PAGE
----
What Pricing Strategy Beats Discounts?

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25% More FreeIf you want to sell more product by running a sale, which would make more sense: advertising “price cut 33%” or “50% more” product? Functionally, the two are the same level of discounting. Researchers at the University of Minnesota found, though, that a “50% bonus pack” sold 71% more than a “35% discount,” even though the latter is a slightly lower price per unit.

Our Brains Are Bad at Math

As Barbie famously said, “Math is hard.” Both male and female brains aren’t good at automatically determining which deal is best, which explains why a “50%” number looks more attractive than “35%” even when mathematically it is actually worse. The researchers call this “base value neglect” – in essence, we look at the percent without paying attention to the number to which the percent applies! (The paper appears in the Journal of Marketing and is titled When More Is Less: The Impact of Base Value Neglect on Consumer Preferences for Bonus Packs over
Price Discounts
.)

Maximize Your Percent

The first takeaway is that you should always try to structure a promotion in terms of the biggest percent you can. (A “50% more” type approach may have the added benefit of carrying through more product.)

The paper notes that stacked discounts are also overestimated by consumers. So, “Take 25% more off” a price that is “discounted 25%” will seem larger than if the price is described as a “43% discount.”

Don’t Forget FREE!

Other research has shown that the word “FREE!” is a significant motivator for consumers – see The Power of FREE!. The Minnesota researchers were aware of this, so they eliminated the word “free” from their bonus offers to avoid distorting the effects of the subjects not paying attention to the base value.

You, on the other hand, should use FREE! whenever you can. Instead of “25% Bonus” or “25% More,” use “25% More FREE!” to maximize sales.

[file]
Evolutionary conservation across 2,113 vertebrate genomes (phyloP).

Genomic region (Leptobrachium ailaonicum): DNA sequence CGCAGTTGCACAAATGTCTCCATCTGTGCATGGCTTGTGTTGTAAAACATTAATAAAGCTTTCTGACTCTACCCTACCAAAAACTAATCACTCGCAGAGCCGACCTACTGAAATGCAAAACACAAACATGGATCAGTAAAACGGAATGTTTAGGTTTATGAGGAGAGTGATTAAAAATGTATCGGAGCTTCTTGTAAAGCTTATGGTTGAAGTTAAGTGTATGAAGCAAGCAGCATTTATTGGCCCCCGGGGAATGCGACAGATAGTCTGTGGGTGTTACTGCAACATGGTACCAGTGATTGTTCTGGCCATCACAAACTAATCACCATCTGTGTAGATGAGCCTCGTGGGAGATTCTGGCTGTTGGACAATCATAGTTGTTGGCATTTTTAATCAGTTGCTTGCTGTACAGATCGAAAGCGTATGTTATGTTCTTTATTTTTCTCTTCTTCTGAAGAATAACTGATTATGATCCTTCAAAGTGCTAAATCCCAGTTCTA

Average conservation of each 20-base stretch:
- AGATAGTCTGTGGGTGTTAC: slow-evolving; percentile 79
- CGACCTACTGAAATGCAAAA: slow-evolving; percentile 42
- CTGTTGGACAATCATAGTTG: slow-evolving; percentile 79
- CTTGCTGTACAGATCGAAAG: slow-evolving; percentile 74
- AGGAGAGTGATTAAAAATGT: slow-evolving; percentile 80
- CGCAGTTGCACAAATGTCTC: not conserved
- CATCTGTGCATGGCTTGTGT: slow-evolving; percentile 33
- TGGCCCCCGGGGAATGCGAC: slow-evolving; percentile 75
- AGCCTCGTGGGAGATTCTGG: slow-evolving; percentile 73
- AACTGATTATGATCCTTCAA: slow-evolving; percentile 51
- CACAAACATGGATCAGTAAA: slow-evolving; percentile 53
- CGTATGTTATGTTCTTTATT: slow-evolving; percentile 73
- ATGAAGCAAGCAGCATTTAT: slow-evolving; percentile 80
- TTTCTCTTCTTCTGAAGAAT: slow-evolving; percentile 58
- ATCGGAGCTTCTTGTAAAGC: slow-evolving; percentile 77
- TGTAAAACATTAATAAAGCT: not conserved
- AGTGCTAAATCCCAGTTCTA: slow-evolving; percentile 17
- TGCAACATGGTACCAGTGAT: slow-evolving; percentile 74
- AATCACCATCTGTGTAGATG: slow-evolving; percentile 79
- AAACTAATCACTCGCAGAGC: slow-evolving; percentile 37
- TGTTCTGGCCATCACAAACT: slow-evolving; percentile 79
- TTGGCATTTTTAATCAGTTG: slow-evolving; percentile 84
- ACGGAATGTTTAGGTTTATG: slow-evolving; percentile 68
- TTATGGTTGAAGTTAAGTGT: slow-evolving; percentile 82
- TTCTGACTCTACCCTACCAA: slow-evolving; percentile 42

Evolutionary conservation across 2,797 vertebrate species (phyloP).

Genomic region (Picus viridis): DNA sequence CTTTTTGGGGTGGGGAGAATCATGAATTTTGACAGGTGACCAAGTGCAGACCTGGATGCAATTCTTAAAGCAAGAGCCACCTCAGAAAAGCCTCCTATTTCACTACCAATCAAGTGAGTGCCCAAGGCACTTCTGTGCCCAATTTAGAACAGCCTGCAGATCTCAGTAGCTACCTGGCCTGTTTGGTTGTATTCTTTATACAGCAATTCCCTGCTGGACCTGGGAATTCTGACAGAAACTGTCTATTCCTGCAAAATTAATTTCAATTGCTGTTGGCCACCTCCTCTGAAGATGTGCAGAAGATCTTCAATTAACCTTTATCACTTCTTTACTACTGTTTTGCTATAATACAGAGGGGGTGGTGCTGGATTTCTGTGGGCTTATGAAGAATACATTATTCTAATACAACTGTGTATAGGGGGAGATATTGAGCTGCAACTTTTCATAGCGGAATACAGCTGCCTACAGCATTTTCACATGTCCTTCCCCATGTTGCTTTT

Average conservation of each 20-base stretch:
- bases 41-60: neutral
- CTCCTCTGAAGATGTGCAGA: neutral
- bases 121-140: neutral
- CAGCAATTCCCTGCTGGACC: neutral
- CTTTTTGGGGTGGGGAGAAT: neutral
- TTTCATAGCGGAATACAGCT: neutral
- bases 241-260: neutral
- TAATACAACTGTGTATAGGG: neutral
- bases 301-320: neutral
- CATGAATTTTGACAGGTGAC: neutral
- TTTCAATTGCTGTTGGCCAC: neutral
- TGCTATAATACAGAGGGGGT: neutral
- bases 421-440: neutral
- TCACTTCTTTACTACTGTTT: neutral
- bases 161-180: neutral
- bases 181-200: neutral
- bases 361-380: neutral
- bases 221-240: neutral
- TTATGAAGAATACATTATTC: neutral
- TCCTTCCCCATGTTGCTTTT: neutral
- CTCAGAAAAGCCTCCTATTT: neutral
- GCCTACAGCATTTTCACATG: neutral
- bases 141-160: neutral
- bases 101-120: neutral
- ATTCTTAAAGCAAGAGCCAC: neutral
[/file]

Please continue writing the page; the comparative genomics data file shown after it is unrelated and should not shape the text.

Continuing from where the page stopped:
In short, combine the biggest percentages with the word FREE! and you’ll sell far more product than an equivalent discount.

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11 Comments

  1. Joe Schaefer, PhD says

    Roger,
    Pricing strategy is never intuitive, which is why testing is a requirement right? 25% more FREE, that’s kind of weird, which is good, so I’ll try it.

    1. Roger Dooley
      Twitter: rogerdooley
      says

      Joe, I agree about testing. I should probably put “be sure to test instead of assuming this will work” at the end of every post.

      Roger

  2. Jim says

    Simple but efficient trick 🙂
    25% more free doesn’t mean anything but it works

    1. Roger Dooley
      Twitter: rogerdooley
      says

      Actually, Jim, it should mean “25% more free.” 🙂

      Roger

  3. Jay Rosenberg says

    Great article, Roger. That stacked discount tactic really nails the sweet spot of the shopper in search of the best deal.
    If you have a moment go to the end of the article in the Journal of Marketing and see the brief story on a “convenience check” offer from a credit card company. That’s anonther eye opener! There’s a couple of questions afterwards. See if you can get them right.
    Best wishes,
    Jay

  4. Roger Dooley
    Twitter: rogerdooley
    says

    Kind of a “but wait, there’s more!” strategy. I’ll check out the link.

    Roger

  5. Robin Jennings
    Twitter: explainafide
    says

    I’ve certainly seen Software as a Service using the “Download now for Free!” more than any other industry.

    Unfiortunately many of them don’t tell you that it’s free for only 30 days but I guess that’s potentially another blog post as to the psychology of being deceived in relation to sales.

  6. Danyelle Franciosa says

    You made me smile when I read something about Math. I am one of the haters of math and definitely I hate numbers. Anyway, using “FREE” word can attract more customers.

  7. Bram de Haas
    Twitter: bramdehaas
    says

    I actually noticed the power of FREE in practice but it’s cool to see hear about some theoretic backing behind it. I didn’t realize it’s effect is almost systematically effective. The advice on how numbers are perceived is great. Going to put all the advice here in practice, let’s kill Christmas.

  8. Carl Johnson
    Twitter: FreedomToSave1
    says

    Yes, the word free does work sometimes, but you have to keep in mind that most of the times customers are looking for your product when they visit your site and they already want to buy something so telling them that you they will get 25% more free of something won’t make them necessarily buy more because they get free stuff, they will probably purchase up until the amount they were originally looking for and then next time they want to buy the same thing, they will then come back to your site to buy and will become return customers.

  9. MonBanez says

    I agree Carl, that free does not work to all, it can be a motivator to maximize sales. But we must also consider the target group around and their willingness to pay, let’s also be mindful of our competition or the variable and fixed costs of our products.

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